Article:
Caroline vs. the Job Market: Part One

And so it begins…again.

Following a friend’s recent post concerning the trauma that is post-Korea job-hunting, I felt it unavoidable to chronicle my own thoughts on the matter. As I’m certain it will be an ongoing trauma, consider this Part One.

Of all the terrible jobs I’ve done in my time, I feel perfectly confident in telling you that the worst one of all was the job of finding the terrible jobs I then did. This is saying a fair amount considering that I spent Boxing Day 2011 publicly cleaning Stilton soup from a lady’s shoe.


Well it’s somehow gotten to the 1st of January, and therefore to my obligatory ‘end of year’ post.

It is a sad fact…

…that the majority of visitors to my blog will leave disappointed.

This uncharacteristically short and non-rambling post was inspired by this week’s Top Searches…otherwise known as, The Things People Typed Into Google To Be Led To My Blog or Things To Make Caroline See That She Should Write Less Weird Stuff. 

Without further ado:

after being denied by a recruiter, can you apply directly to epik 

gangnam style notes for recorder with letters 

flying practice at hogwarts

korean stereotype about korean fashion

I’m just grateful that ‘nothing tastes as good as skinny feels’ has finally dropped out of the top four…I did so hate to think that people were looking for thinspiration/pro-ana forums and instead found a post about how much I like cake.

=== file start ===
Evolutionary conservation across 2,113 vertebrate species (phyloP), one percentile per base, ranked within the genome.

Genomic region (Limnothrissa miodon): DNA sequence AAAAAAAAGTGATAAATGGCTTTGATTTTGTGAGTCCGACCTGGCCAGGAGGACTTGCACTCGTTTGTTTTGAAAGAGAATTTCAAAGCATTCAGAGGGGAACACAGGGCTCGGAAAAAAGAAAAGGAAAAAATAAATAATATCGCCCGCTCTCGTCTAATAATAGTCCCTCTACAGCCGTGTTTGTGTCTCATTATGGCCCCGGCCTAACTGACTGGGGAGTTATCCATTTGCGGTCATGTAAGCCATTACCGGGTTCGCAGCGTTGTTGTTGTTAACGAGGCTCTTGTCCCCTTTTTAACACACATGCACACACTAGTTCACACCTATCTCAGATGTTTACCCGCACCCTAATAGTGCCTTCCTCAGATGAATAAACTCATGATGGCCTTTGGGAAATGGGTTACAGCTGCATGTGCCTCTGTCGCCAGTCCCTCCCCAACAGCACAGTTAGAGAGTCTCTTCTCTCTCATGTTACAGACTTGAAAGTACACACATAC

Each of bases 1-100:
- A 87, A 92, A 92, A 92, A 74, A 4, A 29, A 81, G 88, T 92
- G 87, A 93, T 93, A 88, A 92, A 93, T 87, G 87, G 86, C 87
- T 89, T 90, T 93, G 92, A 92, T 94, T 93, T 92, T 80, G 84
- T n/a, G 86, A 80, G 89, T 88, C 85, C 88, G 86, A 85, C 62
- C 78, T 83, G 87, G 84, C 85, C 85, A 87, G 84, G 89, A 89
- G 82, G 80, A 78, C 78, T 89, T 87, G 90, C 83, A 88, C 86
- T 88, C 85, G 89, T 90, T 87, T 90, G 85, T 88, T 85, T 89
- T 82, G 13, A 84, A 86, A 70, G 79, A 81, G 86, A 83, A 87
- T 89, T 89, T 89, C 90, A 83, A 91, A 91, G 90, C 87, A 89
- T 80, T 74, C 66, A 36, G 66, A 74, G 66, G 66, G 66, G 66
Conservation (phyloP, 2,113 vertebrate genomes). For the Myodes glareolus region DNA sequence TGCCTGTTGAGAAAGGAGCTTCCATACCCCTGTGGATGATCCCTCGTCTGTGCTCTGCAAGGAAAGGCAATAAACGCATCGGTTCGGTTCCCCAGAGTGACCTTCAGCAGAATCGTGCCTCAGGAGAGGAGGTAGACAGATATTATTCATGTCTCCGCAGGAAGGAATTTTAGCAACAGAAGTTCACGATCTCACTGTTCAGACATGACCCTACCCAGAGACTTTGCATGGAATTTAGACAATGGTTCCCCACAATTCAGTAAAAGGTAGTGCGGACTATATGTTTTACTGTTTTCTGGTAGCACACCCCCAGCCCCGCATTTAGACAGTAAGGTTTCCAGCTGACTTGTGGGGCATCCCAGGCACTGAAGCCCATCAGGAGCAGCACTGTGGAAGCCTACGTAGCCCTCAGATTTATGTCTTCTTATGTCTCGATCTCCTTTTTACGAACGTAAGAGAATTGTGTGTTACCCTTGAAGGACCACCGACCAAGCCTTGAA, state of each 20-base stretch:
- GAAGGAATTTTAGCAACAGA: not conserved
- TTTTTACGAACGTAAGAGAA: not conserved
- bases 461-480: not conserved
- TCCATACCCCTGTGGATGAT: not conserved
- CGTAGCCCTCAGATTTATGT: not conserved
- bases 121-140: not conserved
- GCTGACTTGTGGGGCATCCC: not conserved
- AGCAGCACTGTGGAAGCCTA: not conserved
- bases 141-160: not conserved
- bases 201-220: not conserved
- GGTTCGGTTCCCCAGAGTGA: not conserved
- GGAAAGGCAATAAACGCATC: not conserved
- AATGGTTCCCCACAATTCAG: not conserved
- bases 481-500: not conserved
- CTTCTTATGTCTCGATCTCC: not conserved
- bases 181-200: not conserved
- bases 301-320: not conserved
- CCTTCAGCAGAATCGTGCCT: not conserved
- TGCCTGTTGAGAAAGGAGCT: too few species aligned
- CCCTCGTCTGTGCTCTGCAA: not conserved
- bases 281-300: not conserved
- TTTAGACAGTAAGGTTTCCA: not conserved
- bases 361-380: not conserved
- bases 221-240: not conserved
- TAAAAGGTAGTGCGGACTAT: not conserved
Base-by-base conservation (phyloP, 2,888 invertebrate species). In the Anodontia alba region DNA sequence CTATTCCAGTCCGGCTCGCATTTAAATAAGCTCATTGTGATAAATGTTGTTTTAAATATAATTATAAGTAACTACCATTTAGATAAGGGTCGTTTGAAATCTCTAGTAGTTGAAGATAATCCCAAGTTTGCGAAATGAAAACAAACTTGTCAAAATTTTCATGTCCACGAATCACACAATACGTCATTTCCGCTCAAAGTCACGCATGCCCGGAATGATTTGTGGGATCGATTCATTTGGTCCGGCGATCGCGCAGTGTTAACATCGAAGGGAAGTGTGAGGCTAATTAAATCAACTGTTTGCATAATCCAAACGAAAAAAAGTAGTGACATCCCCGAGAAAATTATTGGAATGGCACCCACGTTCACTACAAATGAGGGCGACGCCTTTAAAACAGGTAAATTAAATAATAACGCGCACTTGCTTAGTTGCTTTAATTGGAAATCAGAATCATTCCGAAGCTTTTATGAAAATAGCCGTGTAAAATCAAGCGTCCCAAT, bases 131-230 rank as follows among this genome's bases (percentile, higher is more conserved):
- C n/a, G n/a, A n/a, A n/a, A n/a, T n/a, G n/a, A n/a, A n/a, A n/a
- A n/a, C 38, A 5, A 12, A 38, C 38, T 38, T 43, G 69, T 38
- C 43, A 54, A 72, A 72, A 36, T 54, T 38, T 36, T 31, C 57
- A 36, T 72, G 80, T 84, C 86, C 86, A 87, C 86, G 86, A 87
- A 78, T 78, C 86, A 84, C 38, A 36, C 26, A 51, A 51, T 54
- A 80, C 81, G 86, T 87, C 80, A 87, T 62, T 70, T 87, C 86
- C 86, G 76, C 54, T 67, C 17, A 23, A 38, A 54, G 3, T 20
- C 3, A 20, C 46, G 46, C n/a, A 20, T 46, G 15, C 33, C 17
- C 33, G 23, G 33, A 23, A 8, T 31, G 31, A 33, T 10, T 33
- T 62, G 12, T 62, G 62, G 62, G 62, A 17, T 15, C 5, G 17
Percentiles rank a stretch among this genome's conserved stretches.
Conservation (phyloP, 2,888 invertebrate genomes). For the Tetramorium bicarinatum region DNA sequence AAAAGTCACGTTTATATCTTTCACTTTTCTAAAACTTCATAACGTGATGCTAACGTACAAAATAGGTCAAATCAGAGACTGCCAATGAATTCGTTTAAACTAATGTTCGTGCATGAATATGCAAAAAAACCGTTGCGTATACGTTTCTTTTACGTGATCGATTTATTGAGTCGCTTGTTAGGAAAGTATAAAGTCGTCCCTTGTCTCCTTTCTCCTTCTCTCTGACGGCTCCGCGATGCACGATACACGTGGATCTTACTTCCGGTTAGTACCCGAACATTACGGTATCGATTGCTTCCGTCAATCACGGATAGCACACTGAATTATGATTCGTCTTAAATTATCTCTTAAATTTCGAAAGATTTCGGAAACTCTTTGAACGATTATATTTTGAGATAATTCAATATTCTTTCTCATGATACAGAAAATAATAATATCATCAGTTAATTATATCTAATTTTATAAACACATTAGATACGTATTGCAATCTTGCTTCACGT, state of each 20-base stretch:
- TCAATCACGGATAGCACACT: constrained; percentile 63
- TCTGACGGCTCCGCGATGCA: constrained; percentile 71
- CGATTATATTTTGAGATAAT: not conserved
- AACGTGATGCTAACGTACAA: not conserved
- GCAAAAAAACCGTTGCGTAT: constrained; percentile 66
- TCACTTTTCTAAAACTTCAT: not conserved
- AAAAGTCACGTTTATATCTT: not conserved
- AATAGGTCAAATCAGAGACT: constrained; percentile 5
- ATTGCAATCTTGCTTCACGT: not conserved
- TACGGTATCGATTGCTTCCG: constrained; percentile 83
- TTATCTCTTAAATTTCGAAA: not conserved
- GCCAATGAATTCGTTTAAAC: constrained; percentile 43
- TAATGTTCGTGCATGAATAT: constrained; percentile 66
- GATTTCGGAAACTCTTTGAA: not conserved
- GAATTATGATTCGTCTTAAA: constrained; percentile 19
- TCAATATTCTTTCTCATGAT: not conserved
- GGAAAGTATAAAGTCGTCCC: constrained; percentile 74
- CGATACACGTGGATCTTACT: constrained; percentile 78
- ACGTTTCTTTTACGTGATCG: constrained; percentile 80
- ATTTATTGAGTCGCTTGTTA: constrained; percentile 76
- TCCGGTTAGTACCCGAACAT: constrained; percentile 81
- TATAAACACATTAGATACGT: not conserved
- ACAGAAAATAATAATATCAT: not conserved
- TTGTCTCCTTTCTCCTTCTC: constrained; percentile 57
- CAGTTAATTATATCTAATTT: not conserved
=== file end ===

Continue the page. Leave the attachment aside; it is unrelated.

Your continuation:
Note: What kind of a sick fuck learns to play Gangnam Style on the recorder??

Taking One for the Team

There’s a considerable hoo hah surrounding my school’s annual festival at the moment, but I’ll be damned if I can understand most of it. The only solid fact I could gather so far is that it will be held in either October or November and will feature performances from staff and students. Everything else is a bloody mystery. Allow me to entertain you with tales of what has happened so far.

Love and Loathing in Korea

For some reason I haven’t been in the mood to write very much lately, which is probably down to the fact that my first ever Summer Camp is looming and therefore I have kicked into a frantic planning mode not helped by my school’s propensity for the last minute dumping of work onto the foreigner’s already overflowing lap.

Surprisingly, this is not a post in which I whinge about my school or about the upcoming non-stop english fest that is Carrie’s hastily cobbled together ‘Fun Fun English Camp’, but rather a homage to the old ‘Things I Do and Do Not Like About Korea’ chestnut. So without further ado, let us delve into the inner workings of my opinion gland** and see what’s cooking. For the sake of time, I have chosen to pay attention to the top and bottom four and disregard the rest…which is pretty much how the British education system works, now I come to think about it. Go England!

Those who can, teach. Those who can smile and nod, teach in Korea.